MOSCOW—A unique collection of European fruit and berry crops could be destroyed after a court in Russia gave permission today for land at a research institute in St. Petersburg to be turned into a housing estate. Moscow's arbitration court rejected an appeal by the Pavlovsk Experiment Station—part of the N.I. Vavilov Institute of Plant Industry—to halt the takeover, meaning one of the two plots under threat could be auctioned off to property developers as early as 23 September.
Biodiversity experts have criticized the construction plans, saying they will devastate a priceless collection that cannot be moved in time. More than 90% of the station's 5000 plants—including almost 1000 varieties of strawberries and hundreds of strains of fruit and berries that are extinct in the wild—are thought to be unavailable elsewhere.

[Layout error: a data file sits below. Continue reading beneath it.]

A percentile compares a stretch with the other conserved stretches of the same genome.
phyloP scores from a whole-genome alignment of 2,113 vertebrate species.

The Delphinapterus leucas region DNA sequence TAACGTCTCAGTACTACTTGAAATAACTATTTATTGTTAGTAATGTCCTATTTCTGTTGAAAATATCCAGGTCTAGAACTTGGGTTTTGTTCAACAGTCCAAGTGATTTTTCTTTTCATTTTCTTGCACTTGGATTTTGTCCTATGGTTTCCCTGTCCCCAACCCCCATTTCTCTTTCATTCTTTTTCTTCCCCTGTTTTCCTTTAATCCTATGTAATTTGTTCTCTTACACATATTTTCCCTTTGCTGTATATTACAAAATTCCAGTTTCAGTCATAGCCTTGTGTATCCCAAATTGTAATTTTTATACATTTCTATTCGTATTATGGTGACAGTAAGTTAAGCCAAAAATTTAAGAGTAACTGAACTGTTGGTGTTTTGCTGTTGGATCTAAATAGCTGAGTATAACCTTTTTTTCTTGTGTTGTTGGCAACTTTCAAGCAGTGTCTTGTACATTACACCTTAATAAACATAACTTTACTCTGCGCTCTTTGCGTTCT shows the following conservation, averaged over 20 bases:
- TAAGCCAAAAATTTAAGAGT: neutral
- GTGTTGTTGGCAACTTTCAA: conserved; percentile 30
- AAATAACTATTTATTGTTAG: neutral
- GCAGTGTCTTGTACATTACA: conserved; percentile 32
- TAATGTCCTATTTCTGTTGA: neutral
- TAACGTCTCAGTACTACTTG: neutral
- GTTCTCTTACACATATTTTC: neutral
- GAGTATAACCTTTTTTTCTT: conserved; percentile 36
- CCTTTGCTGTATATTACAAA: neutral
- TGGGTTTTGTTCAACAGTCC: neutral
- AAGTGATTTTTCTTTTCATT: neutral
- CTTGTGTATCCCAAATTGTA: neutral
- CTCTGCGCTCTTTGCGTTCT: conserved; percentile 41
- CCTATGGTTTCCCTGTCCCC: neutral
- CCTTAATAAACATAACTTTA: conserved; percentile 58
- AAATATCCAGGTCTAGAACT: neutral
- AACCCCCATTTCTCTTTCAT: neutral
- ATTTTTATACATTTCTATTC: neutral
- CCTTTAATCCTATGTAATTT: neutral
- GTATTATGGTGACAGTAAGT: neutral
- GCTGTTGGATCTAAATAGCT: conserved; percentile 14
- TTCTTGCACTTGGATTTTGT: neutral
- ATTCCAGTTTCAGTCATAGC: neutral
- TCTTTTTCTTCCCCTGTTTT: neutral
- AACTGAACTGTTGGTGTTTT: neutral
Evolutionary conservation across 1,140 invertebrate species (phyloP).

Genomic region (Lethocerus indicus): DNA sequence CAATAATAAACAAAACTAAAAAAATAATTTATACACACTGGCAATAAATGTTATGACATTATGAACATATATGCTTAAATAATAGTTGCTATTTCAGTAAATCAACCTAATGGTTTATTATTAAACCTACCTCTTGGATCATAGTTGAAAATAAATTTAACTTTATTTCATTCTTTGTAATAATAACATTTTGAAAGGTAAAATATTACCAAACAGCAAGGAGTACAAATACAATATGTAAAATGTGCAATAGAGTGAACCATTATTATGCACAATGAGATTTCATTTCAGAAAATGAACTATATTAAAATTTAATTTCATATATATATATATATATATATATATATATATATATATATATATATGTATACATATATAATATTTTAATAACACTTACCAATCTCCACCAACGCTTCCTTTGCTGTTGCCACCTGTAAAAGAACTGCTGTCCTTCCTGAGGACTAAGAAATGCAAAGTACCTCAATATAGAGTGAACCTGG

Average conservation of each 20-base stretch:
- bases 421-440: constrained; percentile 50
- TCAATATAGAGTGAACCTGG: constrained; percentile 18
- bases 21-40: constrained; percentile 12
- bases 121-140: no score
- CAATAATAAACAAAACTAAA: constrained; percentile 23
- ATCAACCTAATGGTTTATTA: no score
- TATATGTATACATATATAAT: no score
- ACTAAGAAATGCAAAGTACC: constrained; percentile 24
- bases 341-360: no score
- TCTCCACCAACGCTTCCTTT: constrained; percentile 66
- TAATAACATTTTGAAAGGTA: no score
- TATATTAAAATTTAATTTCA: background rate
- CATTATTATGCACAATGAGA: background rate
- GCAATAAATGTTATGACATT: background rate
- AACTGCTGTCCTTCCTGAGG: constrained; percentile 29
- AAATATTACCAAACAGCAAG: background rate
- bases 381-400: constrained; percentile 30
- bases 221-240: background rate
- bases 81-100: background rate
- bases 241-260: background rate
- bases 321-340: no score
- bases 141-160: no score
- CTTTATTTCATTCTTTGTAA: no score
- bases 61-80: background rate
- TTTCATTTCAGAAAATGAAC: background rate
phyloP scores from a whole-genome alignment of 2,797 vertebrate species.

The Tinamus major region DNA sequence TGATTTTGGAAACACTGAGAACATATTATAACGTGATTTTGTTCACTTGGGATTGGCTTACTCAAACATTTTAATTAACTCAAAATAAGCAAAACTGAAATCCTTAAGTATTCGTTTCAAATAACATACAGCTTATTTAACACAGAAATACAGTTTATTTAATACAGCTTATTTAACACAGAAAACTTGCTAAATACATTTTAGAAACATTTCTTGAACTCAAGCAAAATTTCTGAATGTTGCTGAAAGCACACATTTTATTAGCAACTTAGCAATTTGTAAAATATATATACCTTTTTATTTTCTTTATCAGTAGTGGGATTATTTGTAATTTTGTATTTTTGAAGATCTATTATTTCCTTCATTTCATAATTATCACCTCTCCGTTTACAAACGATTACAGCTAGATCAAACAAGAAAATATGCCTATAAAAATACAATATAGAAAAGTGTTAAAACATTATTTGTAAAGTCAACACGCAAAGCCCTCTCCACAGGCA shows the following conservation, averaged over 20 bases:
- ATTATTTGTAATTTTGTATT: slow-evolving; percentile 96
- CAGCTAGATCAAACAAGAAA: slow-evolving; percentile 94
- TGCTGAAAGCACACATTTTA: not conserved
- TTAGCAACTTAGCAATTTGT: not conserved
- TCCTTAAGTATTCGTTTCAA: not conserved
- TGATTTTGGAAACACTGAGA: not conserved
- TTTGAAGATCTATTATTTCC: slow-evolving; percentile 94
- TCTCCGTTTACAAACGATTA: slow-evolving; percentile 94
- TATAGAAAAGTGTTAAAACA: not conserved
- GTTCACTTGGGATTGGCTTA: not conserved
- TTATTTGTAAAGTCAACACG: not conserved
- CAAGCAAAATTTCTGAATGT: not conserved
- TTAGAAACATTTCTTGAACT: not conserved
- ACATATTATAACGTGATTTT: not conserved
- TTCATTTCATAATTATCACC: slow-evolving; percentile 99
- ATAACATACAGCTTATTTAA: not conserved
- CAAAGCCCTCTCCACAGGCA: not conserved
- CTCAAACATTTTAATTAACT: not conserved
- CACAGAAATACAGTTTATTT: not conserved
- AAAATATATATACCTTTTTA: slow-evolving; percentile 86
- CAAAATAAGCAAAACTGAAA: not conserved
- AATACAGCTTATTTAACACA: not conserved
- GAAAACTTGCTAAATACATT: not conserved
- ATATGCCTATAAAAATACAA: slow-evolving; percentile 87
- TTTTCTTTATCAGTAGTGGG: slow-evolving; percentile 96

The Vavilov Institute issued a statement after today's ruling saying it would pursue a final appeal to the federal arbitration court over the 90 hectares of plots concerned, but campaigners have expressed little hope of victory. "To move the collection of fruits, berries, and ornamental plants would take at least 10 to 15 years," Fyodor Mikhovich, director of the research station, told Rosbalt news agency. "Nobody's going to wait that long to build houses [on the plots]. They'll want to do everything immediately."